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March 6, 2014

Stanford's Folding@home simulates activation of key cancer protein, could lead to novel drug design

Stanford's Folding@home project, run by Vijay Pande, has tapped the processing power of 200,000 computers to simulate the structure of a protein that allows cancer cells to run amok. The work could assist the design of new drugs that specifically target this protein, thereby minimizing the side effects of cancer treatment.

By Bjorn Carey

Chemistry Professor Vijay Pande has tapped the idle processing time of 200,000 personal computers to simulate activation of a key cancer protein. (Photo: Linda A. Cicero / Stanford News)

Once again, computer screensavers have flexed their muscles and solved a great mystery of biology.

For the first time, Folding@home, the Stanford-run program that taps the idle processing time of 200,000 personal computers to elucidate the three-dimensional shape of proteins, has simulated a protein transitioning between its inactive and active configurations.

The particular protein simulated by the research group, Src kinase, plays an important role in many cancers, and this work provides a novel opportunity for designing future drugs to combat its role in disease.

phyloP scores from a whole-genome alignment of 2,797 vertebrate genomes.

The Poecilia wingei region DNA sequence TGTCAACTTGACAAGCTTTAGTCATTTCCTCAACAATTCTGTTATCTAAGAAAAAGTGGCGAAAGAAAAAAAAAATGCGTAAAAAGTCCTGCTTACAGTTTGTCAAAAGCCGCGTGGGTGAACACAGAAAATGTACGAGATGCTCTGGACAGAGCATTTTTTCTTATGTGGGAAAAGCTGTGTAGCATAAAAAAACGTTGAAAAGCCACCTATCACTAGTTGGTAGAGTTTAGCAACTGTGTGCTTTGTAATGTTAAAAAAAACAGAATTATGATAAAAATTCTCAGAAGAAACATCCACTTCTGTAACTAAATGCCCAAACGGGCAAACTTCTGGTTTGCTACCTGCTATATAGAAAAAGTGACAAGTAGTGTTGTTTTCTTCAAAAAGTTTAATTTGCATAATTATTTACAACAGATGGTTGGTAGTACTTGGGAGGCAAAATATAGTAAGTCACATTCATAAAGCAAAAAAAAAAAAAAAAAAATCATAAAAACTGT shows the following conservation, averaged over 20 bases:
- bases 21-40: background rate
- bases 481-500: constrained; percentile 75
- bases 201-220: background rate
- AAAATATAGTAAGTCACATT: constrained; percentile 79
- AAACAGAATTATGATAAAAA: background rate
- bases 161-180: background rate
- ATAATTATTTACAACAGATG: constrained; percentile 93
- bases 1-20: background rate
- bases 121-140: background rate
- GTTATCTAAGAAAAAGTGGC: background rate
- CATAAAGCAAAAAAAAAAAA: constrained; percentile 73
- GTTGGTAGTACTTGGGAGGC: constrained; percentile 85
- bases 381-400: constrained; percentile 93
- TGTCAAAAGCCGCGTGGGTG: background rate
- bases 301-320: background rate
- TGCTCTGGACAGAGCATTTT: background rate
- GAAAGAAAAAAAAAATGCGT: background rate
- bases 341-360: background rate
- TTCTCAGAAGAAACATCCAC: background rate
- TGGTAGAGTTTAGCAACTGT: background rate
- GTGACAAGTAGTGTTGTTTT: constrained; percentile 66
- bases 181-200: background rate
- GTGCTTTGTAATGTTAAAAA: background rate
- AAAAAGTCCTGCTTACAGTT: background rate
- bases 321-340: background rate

The study, which was led by senior authors Vijay Pande, founder of Folding@home and a professor of chemistry, structural biology and computer science at Stanford, and Benoît Roux, a professor of biochemistry and molecular biophysics at the University of Chicago, was recently published in the journal Nature Communications.

The general role of kinases is to act as an intracellular "molecular switch" that activates other proteins, enabling the cell to carry out its normal duties. Kinases play a particularly important role in regulating cellular growth. Cancer cells corrupt this process and rev up kinase production and activation, causing the cancer to grow and spread unchecked.

To date, there have been relatively few cancer drugs that have successfully targeted and inhibited kinases. The trick is to hit the disrupted kinase at the root of the cancer and to turn it off, without affecting many other similar kinases that are critical, for instance, to heart or kidney cells.

The Src kinase has a specific three-dimensional structure and, like many proteins, its entire structure reconfigures as the protein transforms between its inactive and active states. Scientists can determine the exact structure of these two states using a technique called x-ray crystallography.

These images provide the blueprints for researchers to design drugs that interfere with the protein when it is running out of control. Unfortunately, these two states are fairly similar across the kinase family, making it difficult to target only the kinases being exploited by the cancer.